Science Interviews


Sun, 24th Sep 2006

Science Update - the Sharpest and the Fastest.

Chelsea Wald and Bob Hirshon from AAAS, the science society

Part of the show Catalysts for Cleaner Environments and Future Energy

Bob - This week on Science Update, we'll talk about some ants that have set the world record for fastest-moving body part. But first, Chelsea reports on another world record - for sharpest object.

Chelsea - The tip of the world's sharpest needle is a single atom of tungsten. I asked physicist Robert Wolkow of the University of Alberta what it would be like to hold it in my hand.

Robert - It would be just like a sewing needle or a pin and you would see that it was very sharp but you wouldn't be able to see the end of it-it's so small it's invisible. And if you put it under the most powerful microscope in the world, you would only then just barely see the tip of it.

Chelsea - Wolkow says they make these needles by exposing a normal needle made of tungsten to nitrogen gas and electricity. The gas and electricity interact with the end of the needle to pluck off atoms until there's only one left.

Robert - It's kind of like sculpting. In a sculpture the final shape is already in the block of stone and the sculpture knows what to take away. Well, we're not sculptors, but we take away the atoms form the edge, leaving a tiny, tiny needle.

Chelsea - Since it's so sharp, Wolkow says the needle could prove to be the best probe ever made for use in powerful electron microscopes.

Bob - Thanks, Chelsea. A type of insect called the Trap - jaw ant has jaws that now hold the record for the fastest - moving self-propelled body part in the animal kingdom. But it's what they do with those super-speed jaws that's really interesting, according to University of Illinois entomologist Andy Suarez.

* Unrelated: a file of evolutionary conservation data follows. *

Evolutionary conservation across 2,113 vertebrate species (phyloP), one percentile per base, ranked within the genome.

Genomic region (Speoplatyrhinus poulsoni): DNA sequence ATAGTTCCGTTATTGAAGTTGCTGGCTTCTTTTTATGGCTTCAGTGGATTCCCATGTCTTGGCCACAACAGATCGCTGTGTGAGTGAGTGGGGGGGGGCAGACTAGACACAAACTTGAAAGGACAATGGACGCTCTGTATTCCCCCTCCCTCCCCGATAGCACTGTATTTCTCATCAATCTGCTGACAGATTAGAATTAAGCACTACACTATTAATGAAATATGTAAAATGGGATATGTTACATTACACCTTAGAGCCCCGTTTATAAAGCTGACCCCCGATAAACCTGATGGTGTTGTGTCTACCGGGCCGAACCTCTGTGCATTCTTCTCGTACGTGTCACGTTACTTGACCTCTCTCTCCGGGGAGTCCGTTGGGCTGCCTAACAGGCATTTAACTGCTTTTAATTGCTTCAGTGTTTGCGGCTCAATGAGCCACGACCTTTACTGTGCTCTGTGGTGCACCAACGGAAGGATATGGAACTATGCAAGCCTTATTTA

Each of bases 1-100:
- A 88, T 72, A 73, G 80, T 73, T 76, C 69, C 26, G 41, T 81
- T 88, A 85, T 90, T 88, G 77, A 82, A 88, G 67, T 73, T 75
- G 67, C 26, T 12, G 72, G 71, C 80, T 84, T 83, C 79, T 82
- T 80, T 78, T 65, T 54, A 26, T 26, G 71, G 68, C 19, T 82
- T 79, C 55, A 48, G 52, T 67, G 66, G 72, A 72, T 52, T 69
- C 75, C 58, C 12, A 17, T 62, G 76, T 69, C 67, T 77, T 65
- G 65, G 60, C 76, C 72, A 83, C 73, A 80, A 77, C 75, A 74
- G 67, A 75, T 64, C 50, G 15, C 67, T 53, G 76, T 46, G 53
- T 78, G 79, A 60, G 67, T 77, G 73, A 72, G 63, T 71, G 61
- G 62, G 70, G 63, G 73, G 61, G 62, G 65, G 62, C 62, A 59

Andy - These ants will use their mandibles not only to capture food, but to propel themselves off the ground, to escape threat or predators.

Bob - Using a high-speed imaging system, Suarez found that the ants cock their jaws open against the ground and then snap them shut at close to 100 miles per hour. That's enough force for some pretty impressive flips and serious hangtime.

Andy - In the field when they start jumping around, it's just a fraction of a second-they just pop up in the air and they're on the ground again. And when you can slow this down and dissect the movement, the kinematics, of what's going on, it's really quite beautiful-it's very acrobatic.

Bob - Suarez says the ants probably first evolved the fast jaws to capture prey, but then repurposed the skill to escape becoming prey.

Chelsea - Thanks, Bob. That's all for this week. Next week we'll discuss a new estimate of how many types of dinosaurs are still waiting to be dug up. Until then, I'm Chelsea Wald.

Bob - And I'm Bob Hirshon, for AAAS, The Science Society. Back to you, Naked Scientists…


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